Mr. Raymond’s public skepticism about climate change damaged the company’s reputation. Mr. Tillerson was slow to take advantage of the shale drilling to stimulate the American oil industry. His foray into the former Soviet Union and Iraq turned out to be an expensive failure. When he bought XTO for over $ 30 billion a decade ago to gain fracking expertise and valuable natural gas fields, gas prices were at their peak. As the price of commodities fell in recent years, the company lost money and wrote off much of the investment over the past month.
“Darren Woods inherited a company that has been placing big bets in recent years that have been unsuccessful,” said Fadel Gheit, a retired Wall Street analyst who worked as a research and development engineer prior to its merger with Exxon in 1999 Was mobile.
“Exxon Mobil is like a big cruise ship,” he added. “You can’t change course overnight. You can weather the storm but you can’t go far. You need to transform to stay relevant. “
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Apr. 10, 2020, 4:09 pm ET
Mr Raymond declined to comment. Mr. Tillerson did not respond to a request for comment. Exxon answered questions mainly by referring to previous public statements by Mr. Woods and the company.
Casey Norton, a company spokesman, said the acquisition of XTO “brought the people and technology in addition to potential resources” that helped the company thrive in shale fields in the Permian Basin.
In the early years of his tenure, Mr. Woods followed the strategy set out by Mr. Tillerson by borrowing and investing heavily to expand production. The pandemic forced Mr. Woods to change direction. The company now plans to spend a third less on exploration and production by 2025 than originally planned.
The changes Exxon is making may seem big in absolute terms, but seem tinkering when compared to the activities of European oil companies. BP has announced that it will increase its investment in low-carbon companies tenfold over the next decade to $ 5 billion a year while cutting oil and gas production by 40 percent. Royal Dutch Shell, Total of France and other European companies are taking similar steps at different speeds.
The only major American oil company getting close to setting European targets is Occidental Petroleum. The company recently pledged to achieve zero net carbon emissions by 2040 and use fuel by 2050. A facility is being built in Texas to capture carbon dioxide from the air and push crude oil out of the ground, keeping the greenhouse gas underground forever.
“We have moved from the slate era to the energy transition era, so there is greater divergence in strategy between companies, the greatest in modern times,” said Daniel Yergin, energy historian and author of The New Map : Energy, Climate and the Clash of Nations. “” Now the big debate is whether the oil summit will peak in the 2020s or 2030s or 2050s. “
Exxon executives have stated that an energy transition is underway and necessary. But they also claimed that it would make no sense for the company to get into the solar or wind energy business. Instead, the company invests in breakthrough technologies. One such project involves using algae to make fuel for trucks and airplanes. Exxon has talked about this project for years but has not yet started commercial production.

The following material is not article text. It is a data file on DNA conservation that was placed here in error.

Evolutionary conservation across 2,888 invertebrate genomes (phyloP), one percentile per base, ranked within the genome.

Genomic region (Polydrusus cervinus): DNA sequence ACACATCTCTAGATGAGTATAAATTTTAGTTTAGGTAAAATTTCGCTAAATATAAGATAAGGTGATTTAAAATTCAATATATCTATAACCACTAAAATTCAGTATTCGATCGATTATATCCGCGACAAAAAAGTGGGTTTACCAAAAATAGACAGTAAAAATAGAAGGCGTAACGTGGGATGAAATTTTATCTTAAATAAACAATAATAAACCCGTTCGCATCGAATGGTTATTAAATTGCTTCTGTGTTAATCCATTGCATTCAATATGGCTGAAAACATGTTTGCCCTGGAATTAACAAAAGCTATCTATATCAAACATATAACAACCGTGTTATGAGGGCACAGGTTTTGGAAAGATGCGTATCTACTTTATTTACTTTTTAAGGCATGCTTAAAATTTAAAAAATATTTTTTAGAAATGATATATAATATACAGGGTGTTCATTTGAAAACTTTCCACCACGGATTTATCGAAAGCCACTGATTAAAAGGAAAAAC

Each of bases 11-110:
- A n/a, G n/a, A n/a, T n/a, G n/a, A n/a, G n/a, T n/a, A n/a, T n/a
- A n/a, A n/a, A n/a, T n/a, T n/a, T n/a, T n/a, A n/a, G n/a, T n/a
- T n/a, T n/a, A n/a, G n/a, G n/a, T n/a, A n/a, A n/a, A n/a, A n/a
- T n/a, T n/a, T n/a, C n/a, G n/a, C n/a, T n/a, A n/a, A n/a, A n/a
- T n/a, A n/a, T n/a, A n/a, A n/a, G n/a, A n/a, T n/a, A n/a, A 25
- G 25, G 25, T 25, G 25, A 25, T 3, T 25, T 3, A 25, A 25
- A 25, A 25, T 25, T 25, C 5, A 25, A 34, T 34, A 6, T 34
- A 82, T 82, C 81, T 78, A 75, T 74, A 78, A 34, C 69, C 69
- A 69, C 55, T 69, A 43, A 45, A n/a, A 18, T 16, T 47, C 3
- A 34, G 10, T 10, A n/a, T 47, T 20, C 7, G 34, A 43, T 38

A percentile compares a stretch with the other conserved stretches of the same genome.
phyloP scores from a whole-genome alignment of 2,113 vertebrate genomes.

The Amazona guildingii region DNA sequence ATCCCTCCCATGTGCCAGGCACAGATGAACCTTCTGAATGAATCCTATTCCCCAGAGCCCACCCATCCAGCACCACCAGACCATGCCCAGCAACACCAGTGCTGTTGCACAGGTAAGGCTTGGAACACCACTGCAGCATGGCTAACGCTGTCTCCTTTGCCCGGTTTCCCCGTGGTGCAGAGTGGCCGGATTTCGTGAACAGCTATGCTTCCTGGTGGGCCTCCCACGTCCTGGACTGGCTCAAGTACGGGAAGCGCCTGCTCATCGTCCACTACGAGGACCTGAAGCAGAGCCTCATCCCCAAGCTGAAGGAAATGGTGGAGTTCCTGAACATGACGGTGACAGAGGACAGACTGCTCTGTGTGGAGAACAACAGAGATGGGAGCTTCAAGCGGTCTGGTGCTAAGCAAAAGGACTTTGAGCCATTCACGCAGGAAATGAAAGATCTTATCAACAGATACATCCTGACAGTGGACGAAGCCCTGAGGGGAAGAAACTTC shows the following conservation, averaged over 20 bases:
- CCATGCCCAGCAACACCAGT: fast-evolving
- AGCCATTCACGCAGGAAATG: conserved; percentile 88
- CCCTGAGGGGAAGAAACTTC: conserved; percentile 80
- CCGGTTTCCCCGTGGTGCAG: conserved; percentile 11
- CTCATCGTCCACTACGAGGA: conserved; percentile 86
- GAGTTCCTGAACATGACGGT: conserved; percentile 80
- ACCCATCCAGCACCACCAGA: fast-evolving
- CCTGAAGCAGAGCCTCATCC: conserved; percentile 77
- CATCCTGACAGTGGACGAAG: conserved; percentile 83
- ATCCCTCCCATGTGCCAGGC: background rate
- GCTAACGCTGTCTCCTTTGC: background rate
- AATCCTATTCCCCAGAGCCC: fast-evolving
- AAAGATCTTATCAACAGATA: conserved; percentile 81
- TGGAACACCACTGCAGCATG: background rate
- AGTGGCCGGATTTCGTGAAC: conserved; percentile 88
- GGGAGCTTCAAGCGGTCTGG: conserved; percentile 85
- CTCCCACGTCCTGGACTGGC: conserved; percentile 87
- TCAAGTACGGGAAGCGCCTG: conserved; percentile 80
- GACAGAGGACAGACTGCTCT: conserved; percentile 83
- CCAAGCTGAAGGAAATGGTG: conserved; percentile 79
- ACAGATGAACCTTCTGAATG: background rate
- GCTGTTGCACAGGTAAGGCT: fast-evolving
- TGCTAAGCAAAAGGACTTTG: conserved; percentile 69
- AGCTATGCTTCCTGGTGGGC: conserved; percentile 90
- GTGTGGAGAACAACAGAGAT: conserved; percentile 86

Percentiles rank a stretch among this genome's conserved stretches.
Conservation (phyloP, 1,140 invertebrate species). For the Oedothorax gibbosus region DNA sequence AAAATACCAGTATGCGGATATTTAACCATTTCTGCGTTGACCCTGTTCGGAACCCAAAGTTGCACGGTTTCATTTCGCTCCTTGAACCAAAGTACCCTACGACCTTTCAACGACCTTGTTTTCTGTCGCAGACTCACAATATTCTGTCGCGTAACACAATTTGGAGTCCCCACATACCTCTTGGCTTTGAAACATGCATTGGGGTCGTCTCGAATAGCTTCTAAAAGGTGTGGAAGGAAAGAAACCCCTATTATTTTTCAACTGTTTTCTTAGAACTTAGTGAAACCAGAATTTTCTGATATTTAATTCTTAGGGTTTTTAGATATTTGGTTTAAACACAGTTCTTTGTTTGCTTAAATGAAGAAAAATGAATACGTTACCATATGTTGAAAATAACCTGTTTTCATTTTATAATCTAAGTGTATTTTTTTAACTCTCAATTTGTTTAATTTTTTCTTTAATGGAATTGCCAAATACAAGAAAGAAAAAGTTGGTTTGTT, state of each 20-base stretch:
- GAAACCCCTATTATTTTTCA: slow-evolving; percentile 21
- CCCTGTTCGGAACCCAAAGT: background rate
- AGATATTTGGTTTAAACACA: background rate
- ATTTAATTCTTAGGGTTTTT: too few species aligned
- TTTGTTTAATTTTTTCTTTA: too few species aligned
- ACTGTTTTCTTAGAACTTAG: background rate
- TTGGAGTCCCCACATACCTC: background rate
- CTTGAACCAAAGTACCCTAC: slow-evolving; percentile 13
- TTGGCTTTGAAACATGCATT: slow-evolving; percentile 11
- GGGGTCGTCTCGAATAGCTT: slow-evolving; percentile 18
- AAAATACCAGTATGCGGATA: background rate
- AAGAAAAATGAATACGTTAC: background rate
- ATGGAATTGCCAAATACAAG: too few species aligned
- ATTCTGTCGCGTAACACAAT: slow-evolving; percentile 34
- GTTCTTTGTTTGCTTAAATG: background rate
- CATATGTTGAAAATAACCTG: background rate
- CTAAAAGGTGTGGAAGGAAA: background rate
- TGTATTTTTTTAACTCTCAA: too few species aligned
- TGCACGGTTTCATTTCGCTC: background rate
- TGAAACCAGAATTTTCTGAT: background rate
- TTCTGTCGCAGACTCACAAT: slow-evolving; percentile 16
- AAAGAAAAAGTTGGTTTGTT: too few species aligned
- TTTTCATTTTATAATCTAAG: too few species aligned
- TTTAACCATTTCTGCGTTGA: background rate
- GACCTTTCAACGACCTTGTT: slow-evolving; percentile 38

Exxon refineries could one day also become major hydrogen producers, which many experts believe could play an important role in reducing emissions. The company relies on carbon capture and sequestration. One project is to channel carbon emitted from industrial operations into a fuel cell that can generate electricity, reduce emissions and at the same time produce more electricity.
“Breakthroughs in these areas are critical to reducing emissions and would make a significant contribution to the achievement of the goals of the Paris Agreement, which we support,” Woods said in a message to staff in October, referring to the 2016 global climate agreement.
Energy experts said it is possible that Exxon could develop new uses for carbon dioxide, such as reinforcing concrete or making carbon fiber, which could replace steel and other materials.
“If Exxon and other big players in the oil industry crack these nuts, the whole discussion about hydrocarbons will change,” said Kenneth B. Medlock III, senior director at Rice University’s Center for Energy Studies. “This type of change is slow until it is no longer that way. Think of the wind and sun that were slow until they weren’t. “
A sharp spike in oil and gas prices could also allay some of the company’s concerns, at least temporarily. In the past few weeks, as oil prices have risen on optimism about a coronavirus vaccine, Exxon’s stock has soared.
Vijay Swarup, Exxon’s vice president of research and development, said in a recent interview that the company understood that it needed to cut emissions and develop better fuels, lubricants and plastics.
“As we develop this way to get there, we can’t stop providing affordable, scalable power,” said Swarup.
However, John Browne, a former BP executive director, said it was not clear that Exxon and the other major American corporations were reshaping their businesses appropriately for a low-carbon future.
“You can choose to just go ahead and harvest and say, ‘Let’s see what happens in the long run,” he said. “It’s a pretty risky strategy these days.”
Lauren Hirsch contributed to the coverage.